Contributed by
The Library Company of Philadelphia
Panorama of Philadelphia from the State House Steeple. South
This print is a panoramic view of Philadelphia as seen looking south toward the Delaware River from the State House (Independence Hall) steeple. The area of the city shown is mainly between Independence Square, the river, and about 8th Street. The numbered key indicates seven landmarks visible in the print: (1) the Navy Yard at Southwark; (2) Shot Tower; (3) Philadelphia Prison, i.e., Moyamensing Prison; (4) Albert Barnes Church, i.e., First Presbyterian Church; (5) Pennsylvania Hospital; (6) Washington Square, between Sixth, Eighth, Walnut, and Spruce Streets; and (7 ...
Contributed by
The Library Company of Philadelphia
Union Volunteer Refreshment Saloon, of Philadelphia
This print is a lively scene from November 1863 containing a view of the two hospitals, refreshment stand, and other buildings of the Union Volunteer Refreshment Saloon located near the Navy Yard at Swanson and Washington Avenues in Philadelphia during the American Civil War. Situated at the transportation hub between the North and the South on land leased for free from the Philadelphia, Wilmington & Baltimore Railroad, the saloon was a volunteer relief agency that provided meals, hospital care, washing, sleeping, and writing facilities to military personnel, refugees, and freedmen. It ...
Contributed by
The Library Company of Philadelphia
In Commemoration of the Great Parade of the Philadelphia Fire Department, October 16th, 1865
This tinted print commemorates the great parade of the Philadelphia Fire Department on October 16, 1865, and is dedicated to the Philadelphia firemen and their “visiting brethren.” The text at the bottom lists the fire companies participating in the parade, mainly from Pennsylvania, New Jersey, and New York, but some from as far away as Massachusetts and the District of Columbia. The print is based on an illustration by Francis H. Schell (1834–1909), an artist, illustrator, and lithographer in Philadelphia, who later worked in New York for Frank Leslie ...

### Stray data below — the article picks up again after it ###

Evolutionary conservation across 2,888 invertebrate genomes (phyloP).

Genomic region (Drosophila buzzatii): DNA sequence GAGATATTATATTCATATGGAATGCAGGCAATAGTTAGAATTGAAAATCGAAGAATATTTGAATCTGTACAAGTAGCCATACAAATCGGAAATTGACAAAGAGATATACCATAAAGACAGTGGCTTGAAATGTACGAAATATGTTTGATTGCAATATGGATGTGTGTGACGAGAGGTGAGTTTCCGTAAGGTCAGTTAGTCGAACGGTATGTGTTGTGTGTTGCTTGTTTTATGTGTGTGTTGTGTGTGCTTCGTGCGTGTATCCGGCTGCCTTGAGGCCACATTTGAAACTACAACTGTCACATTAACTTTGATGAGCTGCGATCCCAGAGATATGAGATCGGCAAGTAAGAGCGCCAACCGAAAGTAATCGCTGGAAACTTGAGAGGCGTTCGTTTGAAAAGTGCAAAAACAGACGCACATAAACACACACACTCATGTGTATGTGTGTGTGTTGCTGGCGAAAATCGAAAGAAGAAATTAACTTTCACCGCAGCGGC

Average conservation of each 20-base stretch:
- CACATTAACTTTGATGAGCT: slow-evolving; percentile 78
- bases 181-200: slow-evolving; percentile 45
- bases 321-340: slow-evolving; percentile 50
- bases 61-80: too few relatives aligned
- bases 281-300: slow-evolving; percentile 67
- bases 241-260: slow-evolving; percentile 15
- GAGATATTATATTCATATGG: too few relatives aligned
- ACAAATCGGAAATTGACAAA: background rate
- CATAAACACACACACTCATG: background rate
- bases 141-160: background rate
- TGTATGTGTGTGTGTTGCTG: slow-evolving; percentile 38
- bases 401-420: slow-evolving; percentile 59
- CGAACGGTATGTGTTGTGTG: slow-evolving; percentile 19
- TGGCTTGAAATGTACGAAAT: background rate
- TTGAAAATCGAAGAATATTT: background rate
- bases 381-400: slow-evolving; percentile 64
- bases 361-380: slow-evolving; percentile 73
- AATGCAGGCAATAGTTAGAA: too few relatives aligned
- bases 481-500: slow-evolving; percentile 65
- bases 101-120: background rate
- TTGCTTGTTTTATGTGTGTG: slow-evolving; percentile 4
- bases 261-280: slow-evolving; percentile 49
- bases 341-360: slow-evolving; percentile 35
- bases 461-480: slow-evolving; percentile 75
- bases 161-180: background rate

Contributed by
The Library Company of Philadelphia
Citizens Volunteer Hospital Association of Philadelphia. Instituted September 5th, 1862
This contribution certificate for the Citizens Volunteer Hospital Association shows a view of a street scene near the hospital, which was situated opposite the Philadelphia, Wilmington, & Baltimore Railroad depot at the corner of Broad Street and Washington Avenue in Philadelphia. On the sidewalk, American Civil War soldiers are seen conversing, pedestrians stroll, and a female peddler and vendor sell their goods and wares, including to a group of Zouaves. In the street, medical personnel and doctors accompany injured soldiers, by stretcher, foot, and on crutches toward the hospital. Horse-drawn carriages ...
Contributed by
The Library Company of Philadelphia
Mower U.S.A. General Hospital, Chestnut Hill, Philadelphia
This print is a bird's eye view of the Mower General Hospital, operated by the U.S. Army during the American Civil War. Built in 1862 after the designs of Philadelphia architect John McArthur, Jr., the hospital was located opposite the Chestnut Hill track of the Philadelphia and Reading Railroad. The hospital received injured soldiers transported directly from the battlefield between January 1863 and May 1865. Designed as a pavilion to control the spread of infection, it consisted of hospital wards radiating from a central enclosed complex of administrative ...
Contributed by
The Library Company of Philadelphia